Intracranial Hemorrhage

Objectives: You will learn

What are the types of presentation of intracranial hemorrhage?

Hemorrhage in different anatomical sites has various etiologies.

What is the optimal imaging procedure to evaluate suspected intracranial hemorrhage?

Pre-contrast CT scan is the imaging procedure of choice to evaluate intracerebral hemorrhage. Acute hematoma is seen by pre-contrast CT imaging as an area of high density. CT can detect acute intracerebral blood as small as 2 mm, due to contrast between high density of blood and low density of surrounding brain.    


Etiology for intracranial hemorrhage:



Figure 1


Epidural Hematoma

  • Epidural hematoma is defined as collection of blood between the inner table of the skull and the dura.
  • Common etiology is head trauma. More common in children as the dura is not as well fixed to the skull as in adults.
  • Fracture line across the middle meningeal artery groove is noted on skull X-rays in 85-95% cases and, therefore, commonly located in the temporoparietal and parieto-occipital regions.
  • Patient may present with classic lucid interval with initial period of loss of consciousness followed by a lucid interval of asymptomatic period with subsequent neurological deterioration leading to coma.
  • Treatment is an immediate neurosurgical evacuation as the hematoma is result of an arterial bleed.

Pre-contrast CT findings of epidural hematoma:

  • Biconvex in shape
  • Acute blood is hyperdense (30-80 HU)
  • Does not cross suture line, thus localized
  • Mass effect due to hemorrhage and edema

Case 1:

CT brain of a child following trauma.

Imaging findings:

Figure 1 : Pre-contrast CT

  • Arrowheads point to localized epidural hematoma that is biconvex in shape.
  • Arrow points to midline shift.

Subdural Hematomas (SDH)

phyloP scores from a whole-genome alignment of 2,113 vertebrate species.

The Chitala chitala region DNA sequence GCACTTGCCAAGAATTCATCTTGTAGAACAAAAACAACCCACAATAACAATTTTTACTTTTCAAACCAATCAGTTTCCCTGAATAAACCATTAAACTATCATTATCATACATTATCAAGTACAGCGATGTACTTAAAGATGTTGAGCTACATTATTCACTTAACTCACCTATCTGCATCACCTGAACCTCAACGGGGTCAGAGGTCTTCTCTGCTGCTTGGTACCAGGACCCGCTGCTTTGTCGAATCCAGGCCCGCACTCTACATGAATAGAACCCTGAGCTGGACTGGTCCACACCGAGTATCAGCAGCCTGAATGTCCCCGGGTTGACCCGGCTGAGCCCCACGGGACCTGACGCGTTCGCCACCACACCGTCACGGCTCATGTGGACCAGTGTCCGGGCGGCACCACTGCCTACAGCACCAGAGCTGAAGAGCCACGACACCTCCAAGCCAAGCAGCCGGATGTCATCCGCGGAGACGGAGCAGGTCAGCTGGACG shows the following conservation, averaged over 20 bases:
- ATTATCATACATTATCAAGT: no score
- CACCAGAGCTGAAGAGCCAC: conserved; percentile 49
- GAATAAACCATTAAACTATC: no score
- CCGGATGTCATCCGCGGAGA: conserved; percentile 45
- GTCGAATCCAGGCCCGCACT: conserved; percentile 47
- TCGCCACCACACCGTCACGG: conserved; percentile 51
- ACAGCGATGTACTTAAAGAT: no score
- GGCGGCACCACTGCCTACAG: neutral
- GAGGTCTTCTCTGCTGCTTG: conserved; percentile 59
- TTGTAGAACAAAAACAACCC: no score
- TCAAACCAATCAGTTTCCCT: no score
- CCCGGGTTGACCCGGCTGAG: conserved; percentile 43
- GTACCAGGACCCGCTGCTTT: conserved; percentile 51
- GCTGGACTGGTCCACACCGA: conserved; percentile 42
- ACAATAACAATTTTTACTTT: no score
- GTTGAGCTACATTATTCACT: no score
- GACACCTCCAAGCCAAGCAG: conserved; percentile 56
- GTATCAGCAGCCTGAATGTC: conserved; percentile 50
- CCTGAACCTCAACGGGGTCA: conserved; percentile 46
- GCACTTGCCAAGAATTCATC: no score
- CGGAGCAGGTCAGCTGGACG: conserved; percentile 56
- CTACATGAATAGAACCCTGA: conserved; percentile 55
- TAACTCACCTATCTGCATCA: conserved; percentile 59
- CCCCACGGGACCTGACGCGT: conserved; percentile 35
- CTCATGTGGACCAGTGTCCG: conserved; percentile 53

Subdurals are classified by the time to clinical presentation as acute, subacute or chronic.

Acute subdural: (0-2 days) Blood in acute stage appears hyperdense in a pre-contrast CT scan.

Chronic subdural: Chronic hematoma appears hypodense (lucent) as the cellular elements dissolve. Blood products are absorbed with time (after two weeks) and change to clear liquid. It now appears as dark or hypodense in a pre-contrast CT scan.

subacute subdural: In the subacute phase (between 3-14 days) it is isodense with brain and can easily be missed. 

Subdural Hematomas (SDH)

  • Subdural hematoma is defined as a collection of blood between the dura and the arachnoid.
  • Common etiology: Head trauma (child abuse), coagulopathy.
  • SDH is caused by movement of the brain relative to the skull, as in acceleration-deceleration type of injury, resulting in tearing of a cortical vein coursing within the subdural space. SDH is more common in patients with brain atrophy as the superficial veins are stretched over greater distance and are therefore more prone to rupture with rapid head movement.
  • SDH is more common than epidural hematoma.
  • SDH is usually caused by injury to veins. Thus clinical signs can be delayed, whereas epidural hematoma is the result of an arterial bleed.
  • SDH is classified as acute, subacute and chronic by CT imaging. The hyperdense acute subdural evolves into isodense subacute subdural, and finally into hypodense chronic subdural hematoma (hygroma).


Figure 2


Acute Subdural Hematoma (0-2 days old)

Case 2:

Imaging findings:

Figure 2: Pre-contrast CT

  • Patient with history of recent fall.
  • Acute subdural hematoma covering the right cerebral hemisphere (yellow arrows) is seen.
  • Blood in acute stage appears hyperdense in pre-contrast CT scan.
  • Acute subdural hematoma is crescentic in shape (yellow arrows). Medial margin is not convex as in the epidural hematoma.
  • Acute blood is hyperdense (CT density 30-80 HU).
  • Acute subdural hematoma crosses suture lines, thus spreads diffusely over the brain surface (yellow arrows).
  • Can cause significant mass effect with midline shift leading to brain herniation. White arrow points to mild compression of the right lateral ventricle with slight midline shift.



Figure 3


Chronic Subdural Hematoma (> 3 weeks old)

Case 3:

Imaging findings:

Figure 3: Pre-contrast CT

  • Bilateral chronic subdural hygromas (yellow arrows) producing slight compression of the adjacent cortical sulci (white arrows).
  • As the blood clot further liquefies, the subdural appears hypodense by CT imaging and reaches close to fluid density of cerebrospinal fluid within the cortical sulci/ventricles thus reaching the chronic stage (hygroma).